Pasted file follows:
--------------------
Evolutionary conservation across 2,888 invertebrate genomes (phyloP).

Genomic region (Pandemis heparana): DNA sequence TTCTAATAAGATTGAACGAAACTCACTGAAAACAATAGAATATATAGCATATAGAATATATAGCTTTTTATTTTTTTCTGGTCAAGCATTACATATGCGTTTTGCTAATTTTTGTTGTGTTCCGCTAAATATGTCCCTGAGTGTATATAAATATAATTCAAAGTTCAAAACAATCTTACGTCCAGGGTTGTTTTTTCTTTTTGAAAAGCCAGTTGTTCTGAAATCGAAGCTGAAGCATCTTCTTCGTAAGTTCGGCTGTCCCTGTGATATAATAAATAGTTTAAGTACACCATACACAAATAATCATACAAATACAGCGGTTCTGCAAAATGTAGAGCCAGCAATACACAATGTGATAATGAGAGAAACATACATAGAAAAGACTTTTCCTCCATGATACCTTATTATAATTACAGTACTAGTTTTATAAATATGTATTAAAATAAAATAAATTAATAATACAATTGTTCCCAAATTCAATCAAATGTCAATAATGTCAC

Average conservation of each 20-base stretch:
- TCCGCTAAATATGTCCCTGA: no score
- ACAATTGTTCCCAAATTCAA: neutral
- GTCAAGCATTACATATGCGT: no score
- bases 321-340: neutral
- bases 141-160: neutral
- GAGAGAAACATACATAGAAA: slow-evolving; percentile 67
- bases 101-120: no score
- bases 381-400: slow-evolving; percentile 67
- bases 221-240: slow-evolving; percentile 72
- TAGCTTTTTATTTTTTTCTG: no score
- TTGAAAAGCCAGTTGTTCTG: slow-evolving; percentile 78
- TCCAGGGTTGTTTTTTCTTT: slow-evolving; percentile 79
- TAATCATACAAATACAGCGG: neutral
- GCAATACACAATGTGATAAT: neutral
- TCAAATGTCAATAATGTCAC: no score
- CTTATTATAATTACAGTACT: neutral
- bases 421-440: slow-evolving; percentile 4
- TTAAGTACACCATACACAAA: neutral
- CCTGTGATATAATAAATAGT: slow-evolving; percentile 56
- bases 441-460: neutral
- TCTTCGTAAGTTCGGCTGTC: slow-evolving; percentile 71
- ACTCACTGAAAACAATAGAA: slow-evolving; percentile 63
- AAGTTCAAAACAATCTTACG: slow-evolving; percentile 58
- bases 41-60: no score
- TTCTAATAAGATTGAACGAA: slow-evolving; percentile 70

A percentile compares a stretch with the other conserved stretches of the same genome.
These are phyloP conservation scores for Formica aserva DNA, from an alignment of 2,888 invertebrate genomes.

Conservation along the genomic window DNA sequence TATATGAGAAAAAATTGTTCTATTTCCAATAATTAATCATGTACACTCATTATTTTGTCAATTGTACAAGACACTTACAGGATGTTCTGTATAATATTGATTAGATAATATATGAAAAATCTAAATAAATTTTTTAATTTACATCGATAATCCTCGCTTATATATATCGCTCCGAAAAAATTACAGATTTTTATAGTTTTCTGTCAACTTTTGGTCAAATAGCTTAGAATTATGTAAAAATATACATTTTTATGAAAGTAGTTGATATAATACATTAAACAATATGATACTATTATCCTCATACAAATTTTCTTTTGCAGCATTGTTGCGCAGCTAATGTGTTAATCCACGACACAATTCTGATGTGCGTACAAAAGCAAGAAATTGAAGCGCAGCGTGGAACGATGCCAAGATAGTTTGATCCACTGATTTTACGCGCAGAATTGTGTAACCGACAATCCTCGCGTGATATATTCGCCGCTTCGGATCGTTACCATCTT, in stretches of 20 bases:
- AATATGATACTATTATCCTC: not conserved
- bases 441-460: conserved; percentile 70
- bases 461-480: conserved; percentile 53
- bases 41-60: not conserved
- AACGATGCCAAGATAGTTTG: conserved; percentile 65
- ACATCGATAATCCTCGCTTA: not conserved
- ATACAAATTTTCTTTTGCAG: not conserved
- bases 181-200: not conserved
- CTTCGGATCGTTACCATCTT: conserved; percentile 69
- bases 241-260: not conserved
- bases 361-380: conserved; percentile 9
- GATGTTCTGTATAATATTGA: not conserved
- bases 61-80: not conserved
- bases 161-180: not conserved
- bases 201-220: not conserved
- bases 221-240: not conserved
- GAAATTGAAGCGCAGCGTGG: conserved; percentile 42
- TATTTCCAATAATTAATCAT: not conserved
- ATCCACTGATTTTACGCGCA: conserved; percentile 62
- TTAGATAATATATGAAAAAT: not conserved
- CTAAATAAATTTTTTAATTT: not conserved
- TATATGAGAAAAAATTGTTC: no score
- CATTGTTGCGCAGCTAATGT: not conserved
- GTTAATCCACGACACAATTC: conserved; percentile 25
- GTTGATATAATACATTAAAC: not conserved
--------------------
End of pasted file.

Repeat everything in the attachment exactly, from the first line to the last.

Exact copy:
Evolutionary conservation across 2,888 invertebrate genomes (phyloP).

Genomic region (Pandemis heparana): DNA sequence TTCTAATAAGATTGAACGAAACTCACTGAAAACAATAGAATATATAGCATATAGAATATATAGCTTTTTATTTTTTTCTGGTCAAGCATTACATATGCGTTTTGCTAATTTTTGTTGTGTTCCGCTAAATATGTCCCTGAGTGTATATAAATATAATTCAAAGTTCAAAACAATCTTACGTCCAGGGTTGTTTTTTCTTTTTGAAAAGCCAGTTGTTCTGAAATCGAAGCTGAAGCATCTTCTTCGTAAGTTCGGCTGTCCCTGTGATATAATAAATAGTTTAAGTACACCATACACAAATAATCATACAAATACAGCGGTTCTGCAAAATGTAGAGCCAGCAATACACAATGTGATAATGAGAGAAACATACATAGAAAAGACTTTTCCTCCATGATACCTTATTATAATTACAGTACTAGTTTTATAAATATGTATTAAAATAAAATAAATTAATAATACAATTGTTCCCAAATTCAATCAAATGTCAATAATGTCAC

Average conservation of each 20-base stretch:
- TCCGCTAAATATGTCCCTGA: no score
- ACAATTGTTCCCAAATTCAA: neutral
- GTCAAGCATTACATATGCGT: no score
- bases 321-340: neutral
- bases 141-160: neutral
- GAGAGAAACATACATAGAAA: slow-evolving; percentile 67
- bases 101-120: no score
- bases 381-400: slow-evolving; percentile 67
- bases 221-240: slow-evolving; percentile 72
- TAGCTTTTTATTTTTTTCTG: no score
- TTGAAAAGCCAGTTGTTCTG: slow-evolving; percentile 78
- TCCAGGGTTGTTTTTTCTTT: slow-evolving; percentile 79
- TAATCATACAAATACAGCGG: neutral
- GCAATACACAATGTGATAAT: neutral
- TCAAATGTCAATAATGTCAC: no score
- CTTATTATAATTACAGTACT: neutral
- bases 421-440: slow-evolving; percentile 4
- TTAAGTACACCATACACAAA: neutral
- CCTGTGATATAATAAATAGT: slow-evolving; percentile 56
- bases 441-460: neutral
- TCTTCGTAAGTTCGGCTGTC: slow-evolving; percentile 71
- ACTCACTGAAAACAATAGAA: slow-evolving; percentile 63
- AAGTTCAAAACAATCTTACG: slow-evolving; percentile 58
- bases 41-60: no score
- TTCTAATAAGATTGAACGAA: slow-evolving; percentile 70

A percentile compares a stretch with the other conserved stretches of the same genome.
These are phyloP conservation scores for Formica aserva DNA, from an alignment of 2,888 invertebrate genomes.

Conservation along the genomic window DNA sequence TATATGAGAAAAAATTGTTCTATTTCCAATAATTAATCATGTACACTCATTATTTTGTCAATTGTACAAGACACTTACAGGATGTTCTGTATAATATTGATTAGATAATATATGAAAAATCTAAATAAATTTTTTAATTTACATCGATAATCCTCGCTTATATATATCGCTCCGAAAAAATTACAGATTTTTATAGTTTTCTGTCAACTTTTGGTCAAATAGCTTAGAATTATGTAAAAATATACATTTTTATGAAAGTAGTTGATATAATACATTAAACAATATGATACTATTATCCTCATACAAATTTTCTTTTGCAGCATTGTTGCGCAGCTAATGTGTTAATCCACGACACAATTCTGATGTGCGTACAAAAGCAAGAAATTGAAGCGCAGCGTGGAACGATGCCAAGATAGTTTGATCCACTGATTTTACGCGCAGAATTGTGTAACCGACAATCCTCGCGTGATATATTCGCCGCTTCGGATCGTTACCATCTT, in stretches of 20 bases:
- AATATGATACTATTATCCTC: not conserved
- bases 441-460: conserved; percentile 70
- bases 461-480: conserved; percentile 53
- bases 41-60: not conserved
- AACGATGCCAAGATAGTTTG: conserved; percentile 65
- ACATCGATAATCCTCGCTTA: not conserved
- ATACAAATTTTCTTTTGCAG: not conserved
- bases 181-200: not conserved
- CTTCGGATCGTTACCATCTT: conserved; percentile 69
- bases 241-260: not conserved
- bases 361-380: conserved; percentile 9
- GATGTTCTGTATAATATTGA: not conserved
- bases 61-80: not conserved
- bases 161-180: not conserved
- bases 201-220: not conserved
- bases 221-240: not conserved
- GAAATTGAAGCGCAGCGTGG: conserved; percentile 42
- TATTTCCAATAATTAATCAT: not conserved
- ATCCACTGATTTTACGCGCA: conserved; percentile 62
- TTAGATAATATATGAAAAAT: not conserved
- CTAAATAAATTTTTTAATTT: not conserved
- TATATGAGAAAAAATTGTTC: no score
- CATTGTTGCGCAGCTAATGT: not conserved
- GTTAATCCACGACACAATTC: conserved; percentile 25
- GTTGATATAATACATTAAAC: not conserved